As ever, AWS offers customers who are already utilising these tools. Databricks, Epic and SAP are among the companies cited as using the new AWS-designed chips.

Zero-ETL integrations

AWS announced new Amazon Aurora PostgreSQL, Amazon DynamoDB, and Amazon Relational Database Services (Amazon RDS) for MySQL integrations with Amazon Redshift, AWS’ cloud data warehouse. The zero-ETL integrations – eliminating the need to build ETL (extract, transform, load) data pipelines – make it easier to connect and analyse transactional data across various relational and non-relational databases in Amazon Redshift.

A simple example of how zero-ETL functions can be seen is in a hypothetical company which stores transactional data – time of transaction, items bought, where the transaction occurred – in a relational database, but use another analytics tool to analyse data in a non-relational database. To connect it all up, companies would previously have to construct ETL data pipelines which are a time and money sink.

The latest integrations “build on AWS’s zero-ETL foundation… so customers can quickly and easily connect all of their data, no matter where it lives,” the company said.

Amazon S3 Express One Zone

AWS announced the general availability of Amazon S3 Express One Zone, a new storage class purpose-built for customers’ most frequently-accessed data. Data access speed is up to 10 times faster and request costs up to 50% lower than standard S3. Companies can also opt to collocate their Amazon S3 Express One Zone data in the same availability zone as their compute resources.  

Companies and partners who are using Amazon S3 Express One Zone include ChaosSearch, Cloudera, and Pinterest.

Amazon Q

A new product, and an interesting pivot, again with generative AI at its core. Amazon Q was announced as a ‘new type of generative AI-powered assistant’ which can be tailored to a customer’s business. “Customers can get fast, relevant answers to pressing questions, generate content, and take actions – all informed by a customer’s information repositories, code, and enterprise systems,” AWS added. The service also can assist companies building on AWS, as well as companies using AWS applications for business intelligence, contact centres, and supply chain management.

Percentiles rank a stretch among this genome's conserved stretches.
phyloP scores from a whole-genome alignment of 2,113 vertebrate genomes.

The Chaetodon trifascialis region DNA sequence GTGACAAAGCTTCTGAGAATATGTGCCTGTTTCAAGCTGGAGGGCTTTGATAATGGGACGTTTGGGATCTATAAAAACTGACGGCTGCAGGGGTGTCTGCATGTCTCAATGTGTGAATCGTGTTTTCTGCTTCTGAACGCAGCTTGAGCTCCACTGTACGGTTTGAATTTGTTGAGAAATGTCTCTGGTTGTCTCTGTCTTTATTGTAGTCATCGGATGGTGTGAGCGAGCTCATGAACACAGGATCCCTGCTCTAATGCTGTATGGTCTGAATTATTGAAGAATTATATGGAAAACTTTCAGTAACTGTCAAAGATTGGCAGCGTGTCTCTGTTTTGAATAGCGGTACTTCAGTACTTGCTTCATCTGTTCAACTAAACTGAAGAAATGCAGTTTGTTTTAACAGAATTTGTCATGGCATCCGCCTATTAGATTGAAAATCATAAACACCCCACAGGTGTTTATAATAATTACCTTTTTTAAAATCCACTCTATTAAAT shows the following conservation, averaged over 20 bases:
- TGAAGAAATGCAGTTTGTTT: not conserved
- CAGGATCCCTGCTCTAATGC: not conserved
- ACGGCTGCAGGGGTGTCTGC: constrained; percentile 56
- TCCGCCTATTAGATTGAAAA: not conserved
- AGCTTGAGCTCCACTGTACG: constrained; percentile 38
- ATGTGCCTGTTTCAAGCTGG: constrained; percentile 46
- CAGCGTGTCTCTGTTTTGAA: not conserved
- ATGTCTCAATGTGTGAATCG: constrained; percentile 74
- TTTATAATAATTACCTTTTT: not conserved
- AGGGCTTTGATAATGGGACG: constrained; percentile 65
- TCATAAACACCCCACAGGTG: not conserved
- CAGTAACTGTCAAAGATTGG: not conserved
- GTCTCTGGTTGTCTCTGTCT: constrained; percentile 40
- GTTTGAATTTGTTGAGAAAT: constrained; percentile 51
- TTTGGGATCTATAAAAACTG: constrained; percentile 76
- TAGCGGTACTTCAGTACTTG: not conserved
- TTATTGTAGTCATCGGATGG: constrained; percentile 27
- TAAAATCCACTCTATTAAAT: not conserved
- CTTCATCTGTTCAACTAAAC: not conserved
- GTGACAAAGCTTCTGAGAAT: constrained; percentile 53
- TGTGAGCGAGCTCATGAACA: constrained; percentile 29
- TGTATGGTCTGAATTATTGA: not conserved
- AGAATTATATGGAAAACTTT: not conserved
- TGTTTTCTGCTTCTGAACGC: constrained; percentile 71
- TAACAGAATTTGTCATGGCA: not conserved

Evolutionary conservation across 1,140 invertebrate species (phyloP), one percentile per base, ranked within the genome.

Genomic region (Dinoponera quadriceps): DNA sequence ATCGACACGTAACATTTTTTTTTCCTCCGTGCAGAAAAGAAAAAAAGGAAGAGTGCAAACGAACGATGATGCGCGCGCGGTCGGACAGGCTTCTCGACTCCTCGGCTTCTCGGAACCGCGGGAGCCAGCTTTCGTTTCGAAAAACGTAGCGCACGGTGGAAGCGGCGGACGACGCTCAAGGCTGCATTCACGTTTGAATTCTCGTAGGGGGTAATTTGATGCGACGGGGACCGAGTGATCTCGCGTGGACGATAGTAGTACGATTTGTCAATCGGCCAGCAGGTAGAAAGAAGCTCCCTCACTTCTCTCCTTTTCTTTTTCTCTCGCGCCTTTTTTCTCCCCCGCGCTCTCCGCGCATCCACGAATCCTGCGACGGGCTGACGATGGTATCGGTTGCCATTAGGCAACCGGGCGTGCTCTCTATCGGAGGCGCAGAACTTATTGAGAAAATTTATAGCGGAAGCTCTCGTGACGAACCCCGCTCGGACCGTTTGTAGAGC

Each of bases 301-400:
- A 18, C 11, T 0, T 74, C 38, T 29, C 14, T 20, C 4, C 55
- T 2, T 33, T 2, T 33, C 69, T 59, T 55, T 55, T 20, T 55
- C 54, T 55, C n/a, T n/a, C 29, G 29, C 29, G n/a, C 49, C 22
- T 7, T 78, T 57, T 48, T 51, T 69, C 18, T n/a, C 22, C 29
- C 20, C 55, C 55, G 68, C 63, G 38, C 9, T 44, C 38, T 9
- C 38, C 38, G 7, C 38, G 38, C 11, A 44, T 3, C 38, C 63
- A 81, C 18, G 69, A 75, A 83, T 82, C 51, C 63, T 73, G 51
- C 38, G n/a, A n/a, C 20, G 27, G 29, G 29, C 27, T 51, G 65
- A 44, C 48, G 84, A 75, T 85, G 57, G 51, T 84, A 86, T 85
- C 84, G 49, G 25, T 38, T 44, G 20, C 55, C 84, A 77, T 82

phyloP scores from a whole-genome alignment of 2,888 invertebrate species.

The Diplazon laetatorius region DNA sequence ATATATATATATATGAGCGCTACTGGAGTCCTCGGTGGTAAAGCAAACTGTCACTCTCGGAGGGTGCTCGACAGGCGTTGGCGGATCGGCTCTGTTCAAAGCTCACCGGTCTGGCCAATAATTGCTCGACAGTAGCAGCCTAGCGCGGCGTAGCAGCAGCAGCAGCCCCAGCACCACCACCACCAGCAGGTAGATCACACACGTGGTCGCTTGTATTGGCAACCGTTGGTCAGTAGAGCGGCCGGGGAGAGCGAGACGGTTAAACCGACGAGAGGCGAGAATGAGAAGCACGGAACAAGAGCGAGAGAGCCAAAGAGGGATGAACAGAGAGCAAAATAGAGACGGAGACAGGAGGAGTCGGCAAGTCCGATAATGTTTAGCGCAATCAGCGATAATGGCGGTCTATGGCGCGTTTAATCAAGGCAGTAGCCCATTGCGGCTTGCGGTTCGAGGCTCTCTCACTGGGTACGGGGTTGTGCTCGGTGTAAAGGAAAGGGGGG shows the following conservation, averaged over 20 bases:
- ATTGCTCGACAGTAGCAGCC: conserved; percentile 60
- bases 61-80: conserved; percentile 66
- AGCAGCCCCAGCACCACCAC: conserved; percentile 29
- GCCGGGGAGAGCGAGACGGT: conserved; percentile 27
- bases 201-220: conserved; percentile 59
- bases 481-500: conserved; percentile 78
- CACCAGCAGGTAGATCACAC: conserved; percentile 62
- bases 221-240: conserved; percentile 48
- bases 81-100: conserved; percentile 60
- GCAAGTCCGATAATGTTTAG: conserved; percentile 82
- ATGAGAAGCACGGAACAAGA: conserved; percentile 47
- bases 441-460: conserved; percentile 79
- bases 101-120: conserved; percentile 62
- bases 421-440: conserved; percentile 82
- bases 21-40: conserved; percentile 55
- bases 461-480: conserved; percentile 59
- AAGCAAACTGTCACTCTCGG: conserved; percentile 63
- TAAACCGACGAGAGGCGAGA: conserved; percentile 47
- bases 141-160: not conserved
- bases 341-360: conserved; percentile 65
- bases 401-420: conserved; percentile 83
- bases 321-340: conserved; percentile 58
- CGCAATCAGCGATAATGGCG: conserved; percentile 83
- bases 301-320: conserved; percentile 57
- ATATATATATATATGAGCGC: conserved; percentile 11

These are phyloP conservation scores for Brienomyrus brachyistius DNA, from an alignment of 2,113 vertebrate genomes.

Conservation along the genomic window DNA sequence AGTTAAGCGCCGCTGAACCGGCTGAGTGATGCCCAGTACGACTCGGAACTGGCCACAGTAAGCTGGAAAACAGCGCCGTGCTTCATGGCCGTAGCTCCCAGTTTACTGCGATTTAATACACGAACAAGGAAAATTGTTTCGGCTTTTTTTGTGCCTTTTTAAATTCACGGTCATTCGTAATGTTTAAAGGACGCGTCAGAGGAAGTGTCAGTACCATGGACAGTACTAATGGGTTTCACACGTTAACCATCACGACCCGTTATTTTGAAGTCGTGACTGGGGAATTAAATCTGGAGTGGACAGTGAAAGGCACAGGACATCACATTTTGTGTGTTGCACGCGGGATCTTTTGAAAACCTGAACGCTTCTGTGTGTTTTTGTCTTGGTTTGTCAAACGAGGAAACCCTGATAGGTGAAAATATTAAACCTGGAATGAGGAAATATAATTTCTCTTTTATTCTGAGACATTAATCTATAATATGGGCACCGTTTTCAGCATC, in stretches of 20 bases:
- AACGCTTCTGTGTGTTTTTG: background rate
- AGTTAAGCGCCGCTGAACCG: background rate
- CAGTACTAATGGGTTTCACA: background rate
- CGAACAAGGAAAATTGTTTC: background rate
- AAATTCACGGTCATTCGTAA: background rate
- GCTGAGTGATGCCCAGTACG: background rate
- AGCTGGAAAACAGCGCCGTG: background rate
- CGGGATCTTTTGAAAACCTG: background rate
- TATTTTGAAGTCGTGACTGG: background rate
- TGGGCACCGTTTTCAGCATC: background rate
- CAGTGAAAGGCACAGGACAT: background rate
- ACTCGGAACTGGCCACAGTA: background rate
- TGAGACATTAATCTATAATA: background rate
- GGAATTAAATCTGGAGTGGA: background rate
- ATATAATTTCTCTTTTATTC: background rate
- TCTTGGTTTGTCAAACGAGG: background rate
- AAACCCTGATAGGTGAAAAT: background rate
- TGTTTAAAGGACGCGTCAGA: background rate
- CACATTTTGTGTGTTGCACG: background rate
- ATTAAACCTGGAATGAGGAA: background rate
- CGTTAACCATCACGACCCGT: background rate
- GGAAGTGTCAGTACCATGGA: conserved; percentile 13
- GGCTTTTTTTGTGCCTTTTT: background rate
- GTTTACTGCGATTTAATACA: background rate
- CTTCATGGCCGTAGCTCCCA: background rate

Customers cited as early adopters include Accenture, BMW and Wunderkind.

Want to learn more about cybersecurity and the cloud from industry leaders? Check out Cyber Security & Cloud Expo taking place in Amsterdam, California, and London. Explore other upcoming enterprise technology events and webinars powered by TechForge here.

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TECHNOLOGY

HCLTech and Cisco create collaborative hybrid workplaces

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Digital comms specialist Cisco and global tech firm HCLTech have teamed up to launch Meeting-Rooms-as-a-Service (MRaaS).

Available on a subscription model, this solution modernises legacy meeting rooms and enables users to join meetings from any meeting solution provider using Webex devices.

The MRaaS solution helps enterprises simplify the design, implementation and maintenance of integrated meeting rooms, enabling seamless collaboration for their globally distributed hybrid workforces.

Rakshit Ghura, senior VP and Global head of digital workplace services, HCLTech, said: “MRaaS combines our consulting and managed services expertise with Cisco’s proficiency in Webex devices to change the way employees conceptualise, organise and interact in a collaborative environment for a modern hybrid work model.

“The common vision of our partnership is to elevate the collaboration experience at work and drive productivity through modern meeting rooms.”

Alexandra Zagury, VP of partner managed and as-a-Service Sales at Cisco, said: “Our partnership with HCLTech helps our clients transform their offices through cost-effective managed services that support the ongoing evolution of workspaces.

“As we reimagine the modern office, we are making it easier to support collaboration and productivity among workers, whether they are in the office or elsewhere.”

Cisco’s Webex collaboration devices harness the power of artificial intelligence to offer intuitive, seamless collaboration experiences, enabling meeting rooms with smart features such as meeting zones, intelligent people framing, optimised attendee audio and background noise removal, among others.

Want to learn more about cybersecurity and the cloud from industry leaders? Check out Cyber Security & Cloud Expo taking place in Amsterdam, California, and London. Explore other upcoming enterprise technology events and webinars powered by TechForge here.

Tags: Cisco, collaboration, HCLTech, Hybrid, meetings